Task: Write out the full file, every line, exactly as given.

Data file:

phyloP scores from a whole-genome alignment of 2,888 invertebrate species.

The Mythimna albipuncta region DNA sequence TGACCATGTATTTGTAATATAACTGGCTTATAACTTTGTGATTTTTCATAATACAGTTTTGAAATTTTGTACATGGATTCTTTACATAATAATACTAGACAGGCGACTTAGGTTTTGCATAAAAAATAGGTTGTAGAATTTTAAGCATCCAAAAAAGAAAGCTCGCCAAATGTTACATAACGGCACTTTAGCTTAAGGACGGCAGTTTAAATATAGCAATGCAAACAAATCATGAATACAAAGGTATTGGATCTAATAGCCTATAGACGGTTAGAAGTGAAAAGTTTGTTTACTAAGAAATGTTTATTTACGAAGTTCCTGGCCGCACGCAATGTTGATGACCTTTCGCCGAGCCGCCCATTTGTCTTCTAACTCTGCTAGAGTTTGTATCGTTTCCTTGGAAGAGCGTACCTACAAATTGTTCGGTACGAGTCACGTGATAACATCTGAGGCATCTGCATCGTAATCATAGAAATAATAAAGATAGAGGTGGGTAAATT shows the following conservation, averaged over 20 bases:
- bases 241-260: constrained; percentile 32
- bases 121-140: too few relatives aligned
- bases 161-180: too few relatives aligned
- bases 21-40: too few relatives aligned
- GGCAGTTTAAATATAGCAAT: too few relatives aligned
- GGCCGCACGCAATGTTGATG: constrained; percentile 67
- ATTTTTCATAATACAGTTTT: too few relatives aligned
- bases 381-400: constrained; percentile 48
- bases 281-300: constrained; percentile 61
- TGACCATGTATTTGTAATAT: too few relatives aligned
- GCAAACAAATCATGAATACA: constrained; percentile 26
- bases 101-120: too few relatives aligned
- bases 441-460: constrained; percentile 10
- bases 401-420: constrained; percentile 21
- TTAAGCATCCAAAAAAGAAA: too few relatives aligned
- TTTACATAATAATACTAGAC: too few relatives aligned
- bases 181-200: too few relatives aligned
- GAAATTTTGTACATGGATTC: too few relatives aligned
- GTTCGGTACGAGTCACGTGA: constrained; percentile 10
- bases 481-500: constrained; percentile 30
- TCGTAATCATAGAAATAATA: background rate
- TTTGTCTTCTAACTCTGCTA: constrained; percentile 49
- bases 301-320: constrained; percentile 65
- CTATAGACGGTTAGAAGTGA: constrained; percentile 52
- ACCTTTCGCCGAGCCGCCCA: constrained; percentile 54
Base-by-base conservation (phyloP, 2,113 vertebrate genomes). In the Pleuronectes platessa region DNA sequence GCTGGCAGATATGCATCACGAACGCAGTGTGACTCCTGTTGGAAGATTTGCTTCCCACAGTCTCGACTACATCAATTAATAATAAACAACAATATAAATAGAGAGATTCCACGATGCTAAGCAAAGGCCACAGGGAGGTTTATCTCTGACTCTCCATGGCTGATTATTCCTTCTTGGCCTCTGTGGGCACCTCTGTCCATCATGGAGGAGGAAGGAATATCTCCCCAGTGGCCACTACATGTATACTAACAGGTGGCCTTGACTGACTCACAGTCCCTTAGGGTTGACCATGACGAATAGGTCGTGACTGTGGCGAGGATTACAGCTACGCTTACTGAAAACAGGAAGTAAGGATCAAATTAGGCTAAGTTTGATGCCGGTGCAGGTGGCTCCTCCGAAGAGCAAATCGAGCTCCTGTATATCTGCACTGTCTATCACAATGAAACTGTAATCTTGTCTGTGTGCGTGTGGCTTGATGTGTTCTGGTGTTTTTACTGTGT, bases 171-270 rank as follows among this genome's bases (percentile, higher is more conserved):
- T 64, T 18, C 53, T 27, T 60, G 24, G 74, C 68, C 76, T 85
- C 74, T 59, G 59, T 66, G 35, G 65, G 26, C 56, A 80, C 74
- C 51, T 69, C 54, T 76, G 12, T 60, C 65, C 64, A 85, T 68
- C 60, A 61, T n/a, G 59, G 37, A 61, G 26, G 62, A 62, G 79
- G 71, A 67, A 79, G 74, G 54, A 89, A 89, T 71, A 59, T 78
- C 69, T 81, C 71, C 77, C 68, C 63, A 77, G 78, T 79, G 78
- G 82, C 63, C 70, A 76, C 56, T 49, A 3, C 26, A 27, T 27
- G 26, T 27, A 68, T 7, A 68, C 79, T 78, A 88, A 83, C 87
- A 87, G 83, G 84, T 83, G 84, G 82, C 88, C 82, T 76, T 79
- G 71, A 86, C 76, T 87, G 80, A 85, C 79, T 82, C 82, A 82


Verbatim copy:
phyloP scores from a whole-genome alignment of 2,888 invertebrate species.

The Mythimna albipuncta region DNA sequence TGACCATGTATTTGTAATATAACTGGCTTATAACTTTGTGATTTTTCATAATACAGTTTTGAAATTTTGTACATGGATTCTTTACATAATAATACTAGACAGGCGACTTAGGTTTTGCATAAAAAATAGGTTGTAGAATTTTAAGCATCCAAAAAAGAAAGCTCGCCAAATGTTACATAACGGCACTTTAGCTTAAGGACGGCAGTTTAAATATAGCAATGCAAACAAATCATGAATACAAAGGTATTGGATCTAATAGCCTATAGACGGTTAGAAGTGAAAAGTTTGTTTACTAAGAAATGTTTATTTACGAAGTTCCTGGCCGCACGCAATGTTGATGACCTTTCGCCGAGCCGCCCATTTGTCTTCTAACTCTGCTAGAGTTTGTATCGTTTCCTTGGAAGAGCGTACCTACAAATTGTTCGGTACGAGTCACGTGATAACATCTGAGGCATCTGCATCGTAATCATAGAAATAATAAAGATAGAGGTGGGTAAATT shows the following conservation, averaged over 20 bases:
- bases 241-260: constrained; percentile 32
- bases 121-140: too few relatives aligned
- bases 161-180: too few relatives aligned
- bases 21-40: too few relatives aligned
- GGCAGTTTAAATATAGCAAT: too few relatives aligned
- GGCCGCACGCAATGTTGATG: constrained; percentile 67
- ATTTTTCATAATACAGTTTT: too few relatives aligned
- bases 381-400: constrained; percentile 48
- bases 281-300: constrained; percentile 61
- TGACCATGTATTTGTAATAT: too few relatives aligned
- GCAAACAAATCATGAATACA: constrained; percentile 26
- bases 101-120: too few relatives aligned
- bases 441-460: constrained; percentile 10
- bases 401-420: constrained; percentile 21
- TTAAGCATCCAAAAAAGAAA: too few relatives aligned
- TTTACATAATAATACTAGAC: too few relatives aligned
- bases 181-200: too few relatives aligned
- GAAATTTTGTACATGGATTC: too few relatives aligned
- GTTCGGTACGAGTCACGTGA: constrained; percentile 10
- bases 481-500: constrained; percentile 30
- TCGTAATCATAGAAATAATA: background rate
- TTTGTCTTCTAACTCTGCTA: constrained; percentile 49
- bases 301-320: constrained; percentile 65
- CTATAGACGGTTAGAAGTGA: constrained; percentile 52
- ACCTTTCGCCGAGCCGCCCA: constrained; percentile 54
Base-by-base conservation (phyloP, 2,113 vertebrate genomes). In the Pleuronectes platessa region DNA sequence GCTGGCAGATATGCATCACGAACGCAGTGTGACTCCTGTTGGAAGATTTGCTTCCCACAGTCTCGACTACATCAATTAATAATAAACAACAATATAAATAGAGAGATTCCACGATGCTAAGCAAAGGCCACAGGGAGGTTTATCTCTGACTCTCCATGGCTGATTATTCCTTCTTGGCCTCTGTGGGCACCTCTGTCCATCATGGAGGAGGAAGGAATATCTCCCCAGTGGCCACTACATGTATACTAACAGGTGGCCTTGACTGACTCACAGTCCCTTAGGGTTGACCATGACGAATAGGTCGTGACTGTGGCGAGGATTACAGCTACGCTTACTGAAAACAGGAAGTAAGGATCAAATTAGGCTAAGTTTGATGCCGGTGCAGGTGGCTCCTCCGAAGAGCAAATCGAGCTCCTGTATATCTGCACTGTCTATCACAATGAAACTGTAATCTTGTCTGTGTGCGTGTGGCTTGATGTGTTCTGGTGTTTTTACTGTGT, bases 171-270 rank as follows among this genome's bases (percentile, higher is more conserved):
- T 64, T 18, C 53, T 27, T 60, G 24, G 74, C 68, C 76, T 85
- C 74, T 59, G 59, T 66, G 35, G 65, G 26, C 56, A 80, C 74
- C 51, T 69, C 54, T 76, G 12, T 60, C 65, C 64, A 85, T 68
- C 60, A 61, T n/a, G 59, G 37, A 61, G 26, G 62, A 62, G 79
- G 71, A 67, A 79, G 74, G 54, A 89, A 89, T 71, A 59, T 78
- C 69, T 81, C 71, C 77, C 68, C 63, A 77, G 78, T 79, G 78
- G 82, C 63, C 70, A 76, C 56, T 49, A 3, C 26, A 27, T 27
- G 26, T 27, A 68, T 7, A 68, C 79, T 78, A 88, A 83, C 87
- A 87, G 83, G 84, T 83, G 84, G 82, C 88, C 82, T 76, T 79
- G 71, A 86, C 76, T 87, G 80, A 85, C 79, T 82, C 82, A 82